U.N. Security Council Meets After Missile Launch By North Korea The United Nations Security Council meets Monday to discuss this weekend's launch of a ballistic missile by North Korea.
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U.N. Security Council Meets After Missile Launch By North Korea

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U.N. Security Council Meets After Missile Launch By North Korea

U.N. Security Council Meets After Missile Launch By North Korea

U.N. Security Council Meets After Missile Launch By North Korea

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  • <iframe src="https://www.npr.org/player/embed/515043647/515043648" width="100%" height="290" frameborder="0" scrolling="no" title="NPR embedded audio player">
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The United Nations Security Council meets Monday to discuss this weekend's launch of a ballistic missile by North Korea.

KELLY MCEVERS, HOST:

The U.N. Security Council has condemned this missile test that North Korea conducted over the weekend. This was Pyongyang's first major challenge to the Trump administration, and it came while President Trump was hosting his Japanese counterpart for a weekend of golf in Florida. NPR's Michele Kelemen reports on how the White House is responding.

MICHELE KELEMEN, BYLINE: Japan's prime minister called the missile launch absolutely intolerable. President Trump would only say that the U.S. stands behind Japan 100 percent. Though he didn't mention South Korea in those remarks, Asia hands who were skeptical of Trump before sounded a bit more reassured.

MICHAEL GREEN: I would almost call it Trump foreign policy 2.0 in Asia.

KELEMEN: That's Michael Green, a former Bush administration official now with the Center for Strategic and International Studies and Georgetown University. He says Trump did well by Japan and should reach out to South Korea, too.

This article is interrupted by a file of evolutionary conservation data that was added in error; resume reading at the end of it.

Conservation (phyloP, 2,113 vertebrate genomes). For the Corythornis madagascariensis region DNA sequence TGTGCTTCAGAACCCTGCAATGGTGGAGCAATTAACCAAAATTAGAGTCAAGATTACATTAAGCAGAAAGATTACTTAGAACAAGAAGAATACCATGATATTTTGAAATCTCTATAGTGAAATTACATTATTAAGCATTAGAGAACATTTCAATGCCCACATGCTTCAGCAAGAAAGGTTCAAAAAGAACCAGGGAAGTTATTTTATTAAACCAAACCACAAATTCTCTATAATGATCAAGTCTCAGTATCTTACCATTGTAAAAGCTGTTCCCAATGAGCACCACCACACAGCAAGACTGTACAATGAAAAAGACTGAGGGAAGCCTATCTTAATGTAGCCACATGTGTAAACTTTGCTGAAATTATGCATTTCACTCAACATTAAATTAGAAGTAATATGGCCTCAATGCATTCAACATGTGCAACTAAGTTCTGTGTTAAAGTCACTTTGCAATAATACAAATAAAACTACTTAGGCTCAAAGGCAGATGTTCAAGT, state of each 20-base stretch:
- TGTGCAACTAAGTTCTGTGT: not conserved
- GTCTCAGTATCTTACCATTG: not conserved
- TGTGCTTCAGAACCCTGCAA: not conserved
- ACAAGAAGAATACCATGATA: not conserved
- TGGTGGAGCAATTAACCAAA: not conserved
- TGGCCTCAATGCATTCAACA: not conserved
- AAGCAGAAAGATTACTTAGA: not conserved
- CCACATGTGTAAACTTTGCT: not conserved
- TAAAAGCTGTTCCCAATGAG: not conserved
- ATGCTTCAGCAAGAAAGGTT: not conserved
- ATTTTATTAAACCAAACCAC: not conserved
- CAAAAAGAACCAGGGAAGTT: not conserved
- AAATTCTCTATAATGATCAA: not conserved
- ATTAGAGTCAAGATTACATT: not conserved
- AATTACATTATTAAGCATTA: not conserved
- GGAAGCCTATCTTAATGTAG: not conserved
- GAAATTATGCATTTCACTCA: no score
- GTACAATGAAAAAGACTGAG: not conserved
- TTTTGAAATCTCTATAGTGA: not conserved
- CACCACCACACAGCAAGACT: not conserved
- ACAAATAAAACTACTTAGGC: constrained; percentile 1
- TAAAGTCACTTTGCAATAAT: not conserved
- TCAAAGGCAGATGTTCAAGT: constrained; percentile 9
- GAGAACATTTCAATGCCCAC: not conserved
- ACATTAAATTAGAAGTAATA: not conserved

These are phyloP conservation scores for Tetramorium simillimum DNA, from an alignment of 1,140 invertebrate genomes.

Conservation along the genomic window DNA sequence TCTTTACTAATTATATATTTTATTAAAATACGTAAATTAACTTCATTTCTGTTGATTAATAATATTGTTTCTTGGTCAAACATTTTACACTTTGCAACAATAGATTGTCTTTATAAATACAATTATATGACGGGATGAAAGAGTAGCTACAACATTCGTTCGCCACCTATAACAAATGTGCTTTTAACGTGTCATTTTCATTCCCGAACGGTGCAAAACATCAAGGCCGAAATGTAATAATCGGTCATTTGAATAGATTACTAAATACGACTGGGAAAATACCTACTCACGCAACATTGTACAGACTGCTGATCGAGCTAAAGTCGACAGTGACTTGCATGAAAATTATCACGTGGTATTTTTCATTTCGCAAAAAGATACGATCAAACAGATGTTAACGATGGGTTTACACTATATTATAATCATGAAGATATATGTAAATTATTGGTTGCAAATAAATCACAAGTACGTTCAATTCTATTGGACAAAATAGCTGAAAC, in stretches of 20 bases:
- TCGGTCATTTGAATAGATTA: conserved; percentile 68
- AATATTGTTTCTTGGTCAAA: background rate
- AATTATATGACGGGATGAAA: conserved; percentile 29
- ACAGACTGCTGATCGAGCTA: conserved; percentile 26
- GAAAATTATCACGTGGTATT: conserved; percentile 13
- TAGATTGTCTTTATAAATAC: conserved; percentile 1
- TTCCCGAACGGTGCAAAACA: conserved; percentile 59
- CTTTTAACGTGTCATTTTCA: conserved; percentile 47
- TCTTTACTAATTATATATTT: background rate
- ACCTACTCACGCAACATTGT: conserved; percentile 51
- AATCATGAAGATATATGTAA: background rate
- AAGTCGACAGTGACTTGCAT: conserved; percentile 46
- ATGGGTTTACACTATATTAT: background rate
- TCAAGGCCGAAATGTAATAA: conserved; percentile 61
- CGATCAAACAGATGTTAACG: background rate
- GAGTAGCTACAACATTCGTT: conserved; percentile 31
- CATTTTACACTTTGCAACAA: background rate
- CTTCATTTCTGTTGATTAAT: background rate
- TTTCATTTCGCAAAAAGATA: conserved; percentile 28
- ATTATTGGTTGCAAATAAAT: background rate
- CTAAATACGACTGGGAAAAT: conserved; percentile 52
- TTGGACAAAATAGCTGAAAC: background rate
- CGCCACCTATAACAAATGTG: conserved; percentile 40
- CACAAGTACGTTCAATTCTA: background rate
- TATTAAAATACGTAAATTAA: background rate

GREEN: That's going to help the administration get purchase on this North Korea problem 'cause you have to be predictable with your allies if you're going to deal with a problem like North Korea.

KELEMEN: There are not a lot of options for the White House to consider, he says, adding that Trump will have to figure out how to live with a level of tension with North Korea for more than just one weekend.

GREEN: When North Korea does a provocation, the options are so bad, the tendency in Washington is to act like the French policemen in "Casablanca" and say, round up the usual suspects and go through the usual strongly worded statement and consultation with allies.

KELEMEN: The Obama administration did leave behind a playbook, though, according to Jon Wolfsthal, a nonproliferation expert now with Harvard University.

JON WOLFSTHAL: How he would engage the Chinese, how he would work to the U.N., what unilateral and bilateral sanctions we could take with our friends in the region, and it was very detailed.

KELEMEN: The U.S. could, for instance, impose sanctions on Chinese banks or companies that do business with North Korea. That would step up the pressure on China to rein in Pyongyang. The former Obama White House aide says the Trump administration could also beef up its military alliance with Japan and South Korea. At the same time, it needs to keep things in perspective. Wolfsthal describes North Korea's launch of a medium-range missile as another, quote, "incremental step" in the wrong direction.

WOLFSTHAL: This appears to be a new system, one that can be more mobile and launch more quickly. And so the administration will decide what's the appropriate response. It's still a violation of U.N. Security Council resolutions, but it's not as dramatic as, say, the test of an ICBM, which is probably still to come.

KELEMEN: That's a long-range missile that could reach the United States. To counter the kind of missile North Korea did test this past weekend, there's a defense system that the Obama administration offered to South Korea. Trump's defense secretary says this administration will follow through on that. Michele Kelemen, NPR News, Washington.

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